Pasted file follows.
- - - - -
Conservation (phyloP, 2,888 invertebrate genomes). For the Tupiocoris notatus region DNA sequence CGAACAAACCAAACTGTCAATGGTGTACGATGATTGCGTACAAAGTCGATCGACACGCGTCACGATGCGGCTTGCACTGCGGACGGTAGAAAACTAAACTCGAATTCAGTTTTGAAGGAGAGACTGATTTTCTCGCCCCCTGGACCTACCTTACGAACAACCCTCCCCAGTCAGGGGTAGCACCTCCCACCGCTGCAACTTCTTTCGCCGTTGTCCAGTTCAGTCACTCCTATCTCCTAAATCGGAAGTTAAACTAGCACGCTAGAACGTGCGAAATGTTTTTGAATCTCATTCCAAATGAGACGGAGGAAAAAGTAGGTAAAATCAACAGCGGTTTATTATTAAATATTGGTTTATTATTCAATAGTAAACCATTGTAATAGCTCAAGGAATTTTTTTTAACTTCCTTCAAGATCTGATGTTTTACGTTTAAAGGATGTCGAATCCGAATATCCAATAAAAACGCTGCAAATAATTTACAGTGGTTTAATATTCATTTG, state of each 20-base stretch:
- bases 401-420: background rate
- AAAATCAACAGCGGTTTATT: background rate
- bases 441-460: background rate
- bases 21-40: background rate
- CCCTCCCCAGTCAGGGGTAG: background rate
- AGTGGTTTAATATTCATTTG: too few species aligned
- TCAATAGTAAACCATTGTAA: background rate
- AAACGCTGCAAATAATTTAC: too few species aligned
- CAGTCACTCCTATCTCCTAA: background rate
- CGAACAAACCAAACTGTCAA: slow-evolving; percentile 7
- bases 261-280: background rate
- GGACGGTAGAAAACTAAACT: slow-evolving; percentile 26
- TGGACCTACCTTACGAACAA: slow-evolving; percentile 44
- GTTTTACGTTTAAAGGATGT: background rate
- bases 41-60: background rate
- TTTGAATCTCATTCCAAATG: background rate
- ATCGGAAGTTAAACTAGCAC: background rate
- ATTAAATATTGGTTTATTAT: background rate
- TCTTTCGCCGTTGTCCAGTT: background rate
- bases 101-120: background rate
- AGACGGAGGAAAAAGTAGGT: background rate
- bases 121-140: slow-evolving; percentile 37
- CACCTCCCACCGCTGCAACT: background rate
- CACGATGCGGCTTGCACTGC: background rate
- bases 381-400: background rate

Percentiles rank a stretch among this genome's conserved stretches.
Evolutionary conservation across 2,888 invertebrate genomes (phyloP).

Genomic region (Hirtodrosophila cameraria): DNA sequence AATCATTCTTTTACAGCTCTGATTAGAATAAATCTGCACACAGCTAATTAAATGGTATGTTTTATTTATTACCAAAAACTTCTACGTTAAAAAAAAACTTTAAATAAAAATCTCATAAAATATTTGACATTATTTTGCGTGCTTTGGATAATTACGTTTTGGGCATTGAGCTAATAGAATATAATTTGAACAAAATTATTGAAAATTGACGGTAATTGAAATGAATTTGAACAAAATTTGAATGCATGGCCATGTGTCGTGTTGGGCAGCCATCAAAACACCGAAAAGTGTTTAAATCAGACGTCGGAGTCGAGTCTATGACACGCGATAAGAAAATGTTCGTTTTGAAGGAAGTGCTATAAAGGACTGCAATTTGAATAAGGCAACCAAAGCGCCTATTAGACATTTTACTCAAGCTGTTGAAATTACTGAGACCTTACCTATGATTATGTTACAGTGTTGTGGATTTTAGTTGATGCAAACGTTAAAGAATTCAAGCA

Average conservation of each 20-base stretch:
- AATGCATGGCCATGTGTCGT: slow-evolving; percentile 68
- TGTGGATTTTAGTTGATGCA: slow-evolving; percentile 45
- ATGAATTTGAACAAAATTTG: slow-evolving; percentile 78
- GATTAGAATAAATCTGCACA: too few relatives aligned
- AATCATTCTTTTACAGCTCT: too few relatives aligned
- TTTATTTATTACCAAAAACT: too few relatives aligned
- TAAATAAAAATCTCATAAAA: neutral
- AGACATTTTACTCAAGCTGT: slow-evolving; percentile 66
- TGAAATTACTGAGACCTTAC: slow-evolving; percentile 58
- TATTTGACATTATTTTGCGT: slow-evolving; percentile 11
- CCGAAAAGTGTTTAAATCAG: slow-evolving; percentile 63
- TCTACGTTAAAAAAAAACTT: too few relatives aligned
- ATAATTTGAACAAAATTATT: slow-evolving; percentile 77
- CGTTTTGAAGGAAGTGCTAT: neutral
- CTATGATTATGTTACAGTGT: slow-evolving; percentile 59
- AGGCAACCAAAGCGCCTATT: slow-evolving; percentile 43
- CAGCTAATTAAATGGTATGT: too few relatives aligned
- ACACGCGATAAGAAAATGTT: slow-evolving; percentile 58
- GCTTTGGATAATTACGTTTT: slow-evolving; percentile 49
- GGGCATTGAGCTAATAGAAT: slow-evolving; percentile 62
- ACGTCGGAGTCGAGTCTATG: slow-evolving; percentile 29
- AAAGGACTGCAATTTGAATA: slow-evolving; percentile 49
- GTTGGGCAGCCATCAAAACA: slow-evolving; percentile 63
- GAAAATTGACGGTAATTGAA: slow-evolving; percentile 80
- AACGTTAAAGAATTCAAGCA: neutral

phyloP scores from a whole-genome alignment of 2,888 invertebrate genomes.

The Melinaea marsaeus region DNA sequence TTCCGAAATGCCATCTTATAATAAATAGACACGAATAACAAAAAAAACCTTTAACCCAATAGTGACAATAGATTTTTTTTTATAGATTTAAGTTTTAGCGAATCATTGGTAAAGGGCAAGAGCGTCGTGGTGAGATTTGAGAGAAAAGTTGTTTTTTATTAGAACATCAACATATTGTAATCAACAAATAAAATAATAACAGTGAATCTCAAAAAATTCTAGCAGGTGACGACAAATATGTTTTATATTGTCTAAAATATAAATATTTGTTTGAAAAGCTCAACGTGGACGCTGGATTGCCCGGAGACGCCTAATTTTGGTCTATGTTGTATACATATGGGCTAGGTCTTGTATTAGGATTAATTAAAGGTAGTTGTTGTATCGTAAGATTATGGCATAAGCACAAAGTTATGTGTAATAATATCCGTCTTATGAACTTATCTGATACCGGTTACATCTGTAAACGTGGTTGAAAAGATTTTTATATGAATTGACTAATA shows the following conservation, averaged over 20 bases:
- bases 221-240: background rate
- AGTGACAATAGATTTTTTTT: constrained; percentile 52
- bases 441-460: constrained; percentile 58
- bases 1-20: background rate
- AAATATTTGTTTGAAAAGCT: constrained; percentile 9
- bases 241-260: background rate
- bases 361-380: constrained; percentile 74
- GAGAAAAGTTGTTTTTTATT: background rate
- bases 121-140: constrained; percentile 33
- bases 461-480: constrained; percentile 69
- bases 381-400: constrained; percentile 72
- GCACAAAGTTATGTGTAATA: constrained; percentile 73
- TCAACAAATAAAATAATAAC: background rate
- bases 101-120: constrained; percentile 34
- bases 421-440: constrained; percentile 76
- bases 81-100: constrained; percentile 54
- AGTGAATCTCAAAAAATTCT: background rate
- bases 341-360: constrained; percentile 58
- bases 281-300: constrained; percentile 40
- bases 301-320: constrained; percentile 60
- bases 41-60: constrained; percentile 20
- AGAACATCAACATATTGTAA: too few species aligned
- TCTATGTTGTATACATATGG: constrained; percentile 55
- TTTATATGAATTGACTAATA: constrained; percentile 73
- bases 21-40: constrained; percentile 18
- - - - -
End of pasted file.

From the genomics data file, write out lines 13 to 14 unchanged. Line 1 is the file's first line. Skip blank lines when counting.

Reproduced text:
- GGACGGTAGAAAACTAAACT: slow-evolving; percentile 26
- TGGACCTACCTTACGAACAA: slow-evolving; percentile 44